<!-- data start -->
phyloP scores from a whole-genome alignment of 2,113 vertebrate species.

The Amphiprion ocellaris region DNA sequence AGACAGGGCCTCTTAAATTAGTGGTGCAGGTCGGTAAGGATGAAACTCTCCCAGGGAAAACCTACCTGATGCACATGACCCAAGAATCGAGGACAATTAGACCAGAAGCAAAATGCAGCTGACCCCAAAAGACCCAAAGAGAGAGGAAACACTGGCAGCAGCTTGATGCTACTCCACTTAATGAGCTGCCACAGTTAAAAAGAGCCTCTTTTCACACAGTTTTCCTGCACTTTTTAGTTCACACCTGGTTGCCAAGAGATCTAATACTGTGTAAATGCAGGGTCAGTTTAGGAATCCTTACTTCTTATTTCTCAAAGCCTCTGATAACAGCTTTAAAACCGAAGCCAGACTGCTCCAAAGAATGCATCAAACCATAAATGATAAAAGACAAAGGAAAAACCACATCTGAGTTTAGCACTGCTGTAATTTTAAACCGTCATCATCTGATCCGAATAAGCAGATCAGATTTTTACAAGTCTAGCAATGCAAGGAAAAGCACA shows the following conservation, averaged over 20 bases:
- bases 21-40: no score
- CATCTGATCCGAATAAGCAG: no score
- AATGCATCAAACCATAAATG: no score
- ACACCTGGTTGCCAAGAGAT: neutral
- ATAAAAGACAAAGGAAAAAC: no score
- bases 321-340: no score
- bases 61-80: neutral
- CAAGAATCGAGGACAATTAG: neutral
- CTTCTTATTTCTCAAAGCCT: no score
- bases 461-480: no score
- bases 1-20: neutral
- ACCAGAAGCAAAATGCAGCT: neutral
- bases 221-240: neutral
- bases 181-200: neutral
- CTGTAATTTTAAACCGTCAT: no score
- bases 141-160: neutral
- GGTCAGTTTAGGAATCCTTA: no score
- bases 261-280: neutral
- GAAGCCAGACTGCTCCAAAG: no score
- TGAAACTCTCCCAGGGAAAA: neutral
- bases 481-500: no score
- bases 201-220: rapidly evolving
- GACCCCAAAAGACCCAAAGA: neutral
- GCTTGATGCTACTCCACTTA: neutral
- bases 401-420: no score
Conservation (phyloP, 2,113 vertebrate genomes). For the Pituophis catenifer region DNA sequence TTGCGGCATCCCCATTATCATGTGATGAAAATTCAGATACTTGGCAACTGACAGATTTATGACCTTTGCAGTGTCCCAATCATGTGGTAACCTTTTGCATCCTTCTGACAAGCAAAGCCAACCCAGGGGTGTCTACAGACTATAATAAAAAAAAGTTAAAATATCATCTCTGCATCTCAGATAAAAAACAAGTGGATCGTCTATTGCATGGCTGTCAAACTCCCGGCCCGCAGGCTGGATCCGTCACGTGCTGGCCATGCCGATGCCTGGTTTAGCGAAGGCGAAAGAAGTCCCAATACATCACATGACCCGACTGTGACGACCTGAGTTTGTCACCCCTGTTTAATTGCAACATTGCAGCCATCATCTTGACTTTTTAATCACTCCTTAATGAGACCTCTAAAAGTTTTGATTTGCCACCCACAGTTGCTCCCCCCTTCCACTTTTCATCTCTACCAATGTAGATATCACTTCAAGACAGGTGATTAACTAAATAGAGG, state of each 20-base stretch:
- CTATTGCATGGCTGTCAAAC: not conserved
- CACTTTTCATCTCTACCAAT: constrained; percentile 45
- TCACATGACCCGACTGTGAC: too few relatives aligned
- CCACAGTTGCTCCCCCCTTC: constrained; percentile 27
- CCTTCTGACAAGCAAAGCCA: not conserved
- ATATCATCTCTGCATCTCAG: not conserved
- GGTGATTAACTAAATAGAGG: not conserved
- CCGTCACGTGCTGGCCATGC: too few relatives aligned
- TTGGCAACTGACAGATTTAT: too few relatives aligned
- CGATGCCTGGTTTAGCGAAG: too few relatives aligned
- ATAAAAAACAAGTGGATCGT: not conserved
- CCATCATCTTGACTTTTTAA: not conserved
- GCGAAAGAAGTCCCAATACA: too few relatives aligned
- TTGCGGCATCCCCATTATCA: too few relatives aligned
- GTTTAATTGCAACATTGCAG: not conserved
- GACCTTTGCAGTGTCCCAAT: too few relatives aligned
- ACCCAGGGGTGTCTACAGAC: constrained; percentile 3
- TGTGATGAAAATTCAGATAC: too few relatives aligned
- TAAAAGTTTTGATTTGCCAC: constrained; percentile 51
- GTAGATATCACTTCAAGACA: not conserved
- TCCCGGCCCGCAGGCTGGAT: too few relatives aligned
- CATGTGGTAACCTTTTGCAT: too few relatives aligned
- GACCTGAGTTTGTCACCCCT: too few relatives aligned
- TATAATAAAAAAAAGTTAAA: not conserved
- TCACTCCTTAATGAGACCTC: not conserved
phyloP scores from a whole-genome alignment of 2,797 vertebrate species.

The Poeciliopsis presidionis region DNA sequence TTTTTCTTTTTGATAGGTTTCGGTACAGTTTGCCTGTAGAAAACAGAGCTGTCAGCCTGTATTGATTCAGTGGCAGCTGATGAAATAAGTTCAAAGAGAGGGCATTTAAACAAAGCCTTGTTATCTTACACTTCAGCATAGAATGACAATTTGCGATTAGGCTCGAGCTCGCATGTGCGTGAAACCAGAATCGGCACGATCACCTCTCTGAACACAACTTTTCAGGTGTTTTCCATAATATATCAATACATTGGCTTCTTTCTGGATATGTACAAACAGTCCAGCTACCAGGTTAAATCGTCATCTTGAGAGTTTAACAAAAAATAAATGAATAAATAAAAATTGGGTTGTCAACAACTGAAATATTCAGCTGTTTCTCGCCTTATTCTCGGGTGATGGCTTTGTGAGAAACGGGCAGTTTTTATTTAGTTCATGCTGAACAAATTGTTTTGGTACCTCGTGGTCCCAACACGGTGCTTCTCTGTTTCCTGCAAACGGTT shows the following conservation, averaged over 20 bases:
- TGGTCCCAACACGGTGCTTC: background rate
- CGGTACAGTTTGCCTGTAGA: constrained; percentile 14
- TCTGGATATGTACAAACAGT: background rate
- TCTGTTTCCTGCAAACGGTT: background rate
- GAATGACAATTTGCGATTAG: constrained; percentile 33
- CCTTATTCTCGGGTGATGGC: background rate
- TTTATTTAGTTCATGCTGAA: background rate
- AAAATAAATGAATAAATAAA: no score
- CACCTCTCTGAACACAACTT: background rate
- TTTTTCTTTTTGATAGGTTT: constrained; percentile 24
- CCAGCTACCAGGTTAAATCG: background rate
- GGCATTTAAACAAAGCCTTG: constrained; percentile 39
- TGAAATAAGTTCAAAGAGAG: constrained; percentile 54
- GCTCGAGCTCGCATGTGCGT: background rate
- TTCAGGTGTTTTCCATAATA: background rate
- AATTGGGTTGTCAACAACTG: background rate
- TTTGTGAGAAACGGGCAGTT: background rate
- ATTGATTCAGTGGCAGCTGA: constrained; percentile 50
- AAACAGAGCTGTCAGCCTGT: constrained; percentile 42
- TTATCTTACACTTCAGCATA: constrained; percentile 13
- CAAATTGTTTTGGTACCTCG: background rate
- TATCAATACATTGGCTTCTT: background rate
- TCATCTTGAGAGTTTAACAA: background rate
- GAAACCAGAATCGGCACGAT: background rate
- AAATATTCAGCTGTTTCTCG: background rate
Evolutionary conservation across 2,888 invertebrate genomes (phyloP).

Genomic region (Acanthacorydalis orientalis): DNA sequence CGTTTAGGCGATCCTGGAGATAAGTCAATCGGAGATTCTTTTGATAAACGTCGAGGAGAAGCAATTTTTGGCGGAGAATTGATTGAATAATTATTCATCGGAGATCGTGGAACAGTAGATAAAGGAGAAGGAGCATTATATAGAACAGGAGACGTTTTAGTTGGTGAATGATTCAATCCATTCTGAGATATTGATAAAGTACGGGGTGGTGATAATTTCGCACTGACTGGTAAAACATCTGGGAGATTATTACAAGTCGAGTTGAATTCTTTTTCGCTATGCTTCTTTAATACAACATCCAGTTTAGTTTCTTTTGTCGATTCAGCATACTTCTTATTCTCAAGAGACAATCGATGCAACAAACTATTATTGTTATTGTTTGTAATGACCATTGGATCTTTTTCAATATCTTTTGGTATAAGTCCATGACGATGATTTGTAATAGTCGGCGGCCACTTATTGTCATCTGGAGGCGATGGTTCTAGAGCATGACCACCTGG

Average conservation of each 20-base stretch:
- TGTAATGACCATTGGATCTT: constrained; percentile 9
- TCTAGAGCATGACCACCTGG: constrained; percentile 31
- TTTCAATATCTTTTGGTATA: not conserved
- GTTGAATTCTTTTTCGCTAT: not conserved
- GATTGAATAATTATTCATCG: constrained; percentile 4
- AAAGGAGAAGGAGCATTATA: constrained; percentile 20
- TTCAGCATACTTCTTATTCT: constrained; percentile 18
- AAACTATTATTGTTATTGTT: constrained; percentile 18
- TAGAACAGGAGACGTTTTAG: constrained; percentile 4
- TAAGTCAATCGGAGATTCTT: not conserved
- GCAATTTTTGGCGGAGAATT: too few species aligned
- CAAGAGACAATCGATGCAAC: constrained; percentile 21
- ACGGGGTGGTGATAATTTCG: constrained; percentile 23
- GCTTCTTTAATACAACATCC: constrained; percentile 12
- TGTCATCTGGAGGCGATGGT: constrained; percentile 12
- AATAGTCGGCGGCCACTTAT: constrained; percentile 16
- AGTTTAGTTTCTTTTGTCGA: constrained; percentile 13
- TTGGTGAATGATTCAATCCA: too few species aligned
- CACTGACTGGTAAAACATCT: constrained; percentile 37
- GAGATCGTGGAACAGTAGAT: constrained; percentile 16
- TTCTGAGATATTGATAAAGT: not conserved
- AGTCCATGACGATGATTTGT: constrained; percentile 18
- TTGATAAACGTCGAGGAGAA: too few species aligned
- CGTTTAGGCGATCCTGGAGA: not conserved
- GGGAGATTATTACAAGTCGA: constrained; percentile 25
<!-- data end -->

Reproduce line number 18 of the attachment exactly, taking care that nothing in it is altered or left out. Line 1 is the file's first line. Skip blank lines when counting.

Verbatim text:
- bases 141-160: neutral